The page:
The credit problems of China’s real estate industry spread into its first-tier cities recently when a 220,000 square metre development project was halted by the courts after the developer ran out of cash.
The suspension of the mixed-use project belonging to privately-held developer, Shanghai Yuehe Real Estate Co was revealed in local press reports, which indicated that there are allegations that the developer had falsified sales reports to secure additional credit.
The Yuehe International Plaza project has been ordered to cease activity by the court of Shanghai’s Minhang District, and there is also action pending on the project in the city’s Xuhui district. Sources close to the project were cited as indicating that the court action was largely due to disputes between the ownership of Yuehe and banks which had backed the project.
Shanghai’s Pudong Development bank loaned RMB 240 million ($39 million) to Shanghai Yuehe for construction of Yuehe International Plaza in the northern Shanghai suburb of Jiading. The community is adjacent to the city of Taicang in Jiangsu province, and is among Shanghai’s more distant suburbs.
The project, which originally went on sale in 2012 has also faced criticism from homebuyers who were supposed to take possession of their new apartments by the end of 2013. However, the developer had already sent delay notices to buyers, and later promised to compensate customers for the delay and to deliver the promised housing before the end of 2014.
Yuehe Faking Sales Reports
Now, as a result of Yuehe’s insolvency and the resulting legal action, construction has been halted and no further sales of units in the development are to be allowed. Varying reports have been provided by the developer, agencies and other third parties as to how many units in the complex had been sold to date.
A story on local website Hexun alleged irregularities in Yuehe’s sale practices for the project, including disguising loans to the company as sales of units in the complex. According to the story, when the developer secured credit it was disguising the loan as a home sale, with Yuehe taking on an obligation to buy back the units at a later date. By using this approach the company could inflate its sales figures in the hopes of making the project look more credit-worthy to potential providers of financing.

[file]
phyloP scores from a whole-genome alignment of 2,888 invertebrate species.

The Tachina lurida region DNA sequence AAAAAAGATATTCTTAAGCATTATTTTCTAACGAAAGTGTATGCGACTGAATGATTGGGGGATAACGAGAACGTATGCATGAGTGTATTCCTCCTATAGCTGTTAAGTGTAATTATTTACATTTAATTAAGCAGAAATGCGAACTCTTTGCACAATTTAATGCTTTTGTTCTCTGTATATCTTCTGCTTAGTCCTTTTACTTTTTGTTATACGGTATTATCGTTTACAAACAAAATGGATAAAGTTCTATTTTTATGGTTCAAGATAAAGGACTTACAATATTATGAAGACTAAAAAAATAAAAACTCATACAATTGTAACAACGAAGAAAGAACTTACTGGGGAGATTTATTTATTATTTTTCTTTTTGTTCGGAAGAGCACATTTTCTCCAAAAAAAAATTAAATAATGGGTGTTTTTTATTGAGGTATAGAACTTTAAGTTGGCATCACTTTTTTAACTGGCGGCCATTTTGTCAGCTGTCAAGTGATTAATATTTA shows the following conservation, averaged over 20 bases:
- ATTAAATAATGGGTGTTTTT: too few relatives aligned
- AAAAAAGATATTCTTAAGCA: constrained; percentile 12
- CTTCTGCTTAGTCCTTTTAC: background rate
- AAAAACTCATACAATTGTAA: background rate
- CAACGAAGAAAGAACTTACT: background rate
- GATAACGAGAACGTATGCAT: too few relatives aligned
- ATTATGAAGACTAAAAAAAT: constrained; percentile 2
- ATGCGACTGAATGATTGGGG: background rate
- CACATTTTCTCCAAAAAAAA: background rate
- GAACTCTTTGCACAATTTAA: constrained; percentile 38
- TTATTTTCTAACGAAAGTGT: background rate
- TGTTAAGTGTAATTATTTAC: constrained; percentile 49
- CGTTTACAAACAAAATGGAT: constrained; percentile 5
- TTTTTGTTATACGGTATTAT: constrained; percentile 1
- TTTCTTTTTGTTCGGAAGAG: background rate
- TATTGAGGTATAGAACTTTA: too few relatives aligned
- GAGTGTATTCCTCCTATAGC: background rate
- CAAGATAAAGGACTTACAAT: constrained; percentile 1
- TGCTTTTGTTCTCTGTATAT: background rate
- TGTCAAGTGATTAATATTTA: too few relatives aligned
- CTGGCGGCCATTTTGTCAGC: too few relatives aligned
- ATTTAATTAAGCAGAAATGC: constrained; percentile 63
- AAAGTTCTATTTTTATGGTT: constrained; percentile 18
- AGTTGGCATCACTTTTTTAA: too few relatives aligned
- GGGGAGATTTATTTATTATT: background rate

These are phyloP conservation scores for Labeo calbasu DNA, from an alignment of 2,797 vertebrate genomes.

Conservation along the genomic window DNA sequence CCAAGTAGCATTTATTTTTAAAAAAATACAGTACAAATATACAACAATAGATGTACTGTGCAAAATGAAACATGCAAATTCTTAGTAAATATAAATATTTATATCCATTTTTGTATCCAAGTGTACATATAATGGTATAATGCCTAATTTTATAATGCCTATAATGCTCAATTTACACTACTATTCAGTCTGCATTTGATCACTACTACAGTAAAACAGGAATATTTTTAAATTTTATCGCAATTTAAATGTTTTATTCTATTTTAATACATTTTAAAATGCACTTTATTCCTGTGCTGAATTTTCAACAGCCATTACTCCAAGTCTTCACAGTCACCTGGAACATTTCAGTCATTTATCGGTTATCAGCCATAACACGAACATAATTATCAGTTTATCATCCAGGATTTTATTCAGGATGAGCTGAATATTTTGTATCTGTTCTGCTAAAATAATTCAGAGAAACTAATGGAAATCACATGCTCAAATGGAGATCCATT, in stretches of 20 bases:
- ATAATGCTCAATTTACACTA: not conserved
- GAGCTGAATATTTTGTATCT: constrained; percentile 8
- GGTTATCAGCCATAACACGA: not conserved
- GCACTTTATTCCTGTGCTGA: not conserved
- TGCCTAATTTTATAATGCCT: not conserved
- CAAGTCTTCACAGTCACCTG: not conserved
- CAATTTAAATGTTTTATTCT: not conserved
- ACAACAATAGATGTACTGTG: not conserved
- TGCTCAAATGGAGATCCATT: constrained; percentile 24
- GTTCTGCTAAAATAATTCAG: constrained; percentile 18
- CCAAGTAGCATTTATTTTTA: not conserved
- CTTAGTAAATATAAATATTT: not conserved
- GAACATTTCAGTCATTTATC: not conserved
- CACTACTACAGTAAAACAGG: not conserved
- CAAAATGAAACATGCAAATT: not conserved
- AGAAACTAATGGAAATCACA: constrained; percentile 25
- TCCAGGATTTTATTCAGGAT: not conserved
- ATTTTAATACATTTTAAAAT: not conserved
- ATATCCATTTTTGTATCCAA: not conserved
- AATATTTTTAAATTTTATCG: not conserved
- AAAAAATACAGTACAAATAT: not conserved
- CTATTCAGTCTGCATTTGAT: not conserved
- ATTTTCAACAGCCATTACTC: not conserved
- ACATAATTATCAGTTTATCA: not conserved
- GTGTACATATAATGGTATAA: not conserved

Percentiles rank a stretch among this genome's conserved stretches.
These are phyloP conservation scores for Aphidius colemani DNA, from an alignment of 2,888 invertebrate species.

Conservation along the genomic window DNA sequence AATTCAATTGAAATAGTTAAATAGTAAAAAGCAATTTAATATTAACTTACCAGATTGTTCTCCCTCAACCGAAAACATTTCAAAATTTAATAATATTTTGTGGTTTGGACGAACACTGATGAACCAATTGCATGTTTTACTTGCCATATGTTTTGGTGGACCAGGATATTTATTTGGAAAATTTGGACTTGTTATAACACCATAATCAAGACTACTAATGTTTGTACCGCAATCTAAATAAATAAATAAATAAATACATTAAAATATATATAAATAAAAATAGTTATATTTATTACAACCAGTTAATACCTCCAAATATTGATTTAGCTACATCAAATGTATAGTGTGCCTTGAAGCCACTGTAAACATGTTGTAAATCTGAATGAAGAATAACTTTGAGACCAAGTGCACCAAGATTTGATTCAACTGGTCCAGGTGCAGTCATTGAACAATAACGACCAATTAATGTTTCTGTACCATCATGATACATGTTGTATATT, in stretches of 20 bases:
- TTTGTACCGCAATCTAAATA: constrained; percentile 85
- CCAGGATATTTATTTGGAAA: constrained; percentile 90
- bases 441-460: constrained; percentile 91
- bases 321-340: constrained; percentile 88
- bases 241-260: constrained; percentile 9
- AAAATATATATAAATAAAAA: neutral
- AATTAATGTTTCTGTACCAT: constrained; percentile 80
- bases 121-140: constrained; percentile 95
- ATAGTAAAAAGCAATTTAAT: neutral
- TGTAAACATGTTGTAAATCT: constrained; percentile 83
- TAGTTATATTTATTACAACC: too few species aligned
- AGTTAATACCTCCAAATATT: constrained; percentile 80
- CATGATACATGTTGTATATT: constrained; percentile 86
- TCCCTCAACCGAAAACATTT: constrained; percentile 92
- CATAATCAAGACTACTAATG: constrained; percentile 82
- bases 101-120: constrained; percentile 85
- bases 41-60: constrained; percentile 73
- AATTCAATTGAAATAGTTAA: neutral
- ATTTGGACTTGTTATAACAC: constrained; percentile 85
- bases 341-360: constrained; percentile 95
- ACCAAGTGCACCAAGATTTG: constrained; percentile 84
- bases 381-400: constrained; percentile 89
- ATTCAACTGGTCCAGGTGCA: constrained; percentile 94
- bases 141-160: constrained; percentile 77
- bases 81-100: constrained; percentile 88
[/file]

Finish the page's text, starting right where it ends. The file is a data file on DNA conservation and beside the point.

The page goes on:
More Trouble for China’s Real Estate Developers
The court action against Yuehe International Plaza was revealed during the same week that a Hangzhou developer collapsed under the weight of RMB 2 billion ($322 million) in debts.
In the Hangzhou case, the chairman of Zhongdou Group, a Hangzhou-based real estate developer was arrested after failing to repay an entrusted loan earlier in the month. Yang Dingguo who owns Zhongdou had been missing since June 14th after the bank which handled the entrusted loan had initiated legal action against him and his companies.
Similar to Yuehe, Zhongdou has also been accused of fabricating sales reports to help qualify for additional credit.
Real Estate Slowdown Continues to Be Felt
Smaller developers such as Yuehe and Zhongdou are being caught out as demand for new homes weakens and credit sources dry up.
Real estate transactions in China have fallen off precipitously as buyers await potential bargains and developers wait for demand to be restored.
In May Moody’s Investors Services revised its credit outlook for Chinese developers to negative from stable.